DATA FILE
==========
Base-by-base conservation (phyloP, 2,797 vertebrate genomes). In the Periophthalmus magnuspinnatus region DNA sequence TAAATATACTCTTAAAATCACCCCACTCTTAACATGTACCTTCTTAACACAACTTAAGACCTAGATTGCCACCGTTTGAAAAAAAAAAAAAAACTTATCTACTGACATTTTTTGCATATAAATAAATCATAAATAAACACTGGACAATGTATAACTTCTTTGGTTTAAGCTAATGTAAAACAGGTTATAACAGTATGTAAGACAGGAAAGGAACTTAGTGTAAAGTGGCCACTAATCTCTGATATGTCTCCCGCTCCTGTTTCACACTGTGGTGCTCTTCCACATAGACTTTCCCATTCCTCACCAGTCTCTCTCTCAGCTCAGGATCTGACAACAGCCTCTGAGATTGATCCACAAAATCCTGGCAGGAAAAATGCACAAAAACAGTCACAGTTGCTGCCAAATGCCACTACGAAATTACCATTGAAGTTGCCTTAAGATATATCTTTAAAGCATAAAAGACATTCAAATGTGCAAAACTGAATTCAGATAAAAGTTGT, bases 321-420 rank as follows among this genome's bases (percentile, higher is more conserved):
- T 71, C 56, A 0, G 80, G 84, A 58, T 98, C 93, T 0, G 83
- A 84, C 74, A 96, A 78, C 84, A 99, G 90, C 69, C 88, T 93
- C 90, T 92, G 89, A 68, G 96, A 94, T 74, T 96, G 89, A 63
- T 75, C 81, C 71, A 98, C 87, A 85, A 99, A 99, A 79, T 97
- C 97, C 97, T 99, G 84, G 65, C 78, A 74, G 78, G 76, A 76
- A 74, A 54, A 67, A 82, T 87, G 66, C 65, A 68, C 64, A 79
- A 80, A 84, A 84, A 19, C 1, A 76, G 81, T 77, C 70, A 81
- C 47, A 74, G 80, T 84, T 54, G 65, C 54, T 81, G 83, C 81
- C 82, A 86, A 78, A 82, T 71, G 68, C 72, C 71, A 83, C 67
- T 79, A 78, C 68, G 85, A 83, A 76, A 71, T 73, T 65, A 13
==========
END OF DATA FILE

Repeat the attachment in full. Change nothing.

Base-by-base conservation (phyloP, 2,797 vertebrate genomes). In the Periophthalmus magnuspinnatus region DNA sequence TAAATATACTCTTAAAATCACCCCACTCTTAACATGTACCTTCTTAACACAACTTAAGACCTAGATTGCCACCGTTTGAAAAAAAAAAAAAAACTTATCTACTGACATTTTTTGCATATAAATAAATCATAAATAAACACTGGACAATGTATAACTTCTTTGGTTTAAGCTAATGTAAAACAGGTTATAACAGTATGTAAGACAGGAAAGGAACTTAGTGTAAAGTGGCCACTAATCTCTGATATGTCTCCCGCTCCTGTTTCACACTGTGGTGCTCTTCCACATAGACTTTCCCATTCCTCACCAGTCTCTCTCTCAGCTCAGGATCTGACAACAGCCTCTGAGATTGATCCACAAAATCCTGGCAGGAAAAATGCACAAAAACAGTCACAGTTGCTGCCAAATGCCACTACGAAATTACCATTGAAGTTGCCTTAAGATATATCTTTAAAGCATAAAAGACATTCAAATGTGCAAAACTGAATTCAGATAAAAGTTGT, bases 321-420 rank as follows among this genome's bases (percentile, higher is more conserved):
- T 71, C 56, A 0, G 80, G 84, A 58, T 98, C 93, T 0, G 83
- A 84, C 74, A 96, A 78, C 84, A 99, G 90, C 69, C 88, T 93
- C 90, T 92, G 89, A 68, G 96, A 94, T 74, T 96, G 89, A 63
- T 75, C 81, C 71, A 98, C 87, A 85, A 99, A 99, A 79, T 97
- C 97, C 97, T 99, G 84, G 65, C 78, A 74, G 78, G 76, A 76
- A 74, A 54, A 67, A 82, T 87, G 66, C 65, A 68, C 64, A 79
- A 80, A 84, A 84, A 19, C 1, A 76, G 81, T 77, C 70, A 81
- C 47, A 74, G 80, T 84, T 54, G 65, C 54, T 81, G 83, C 81
- C 82, A 86, A 78, A 82, T 71, G 68, C 72, C 71, A 83, C 67
- T 79, A 78, C 68, G 85, A 83, A 76, A 71, T 73, T 65, A 13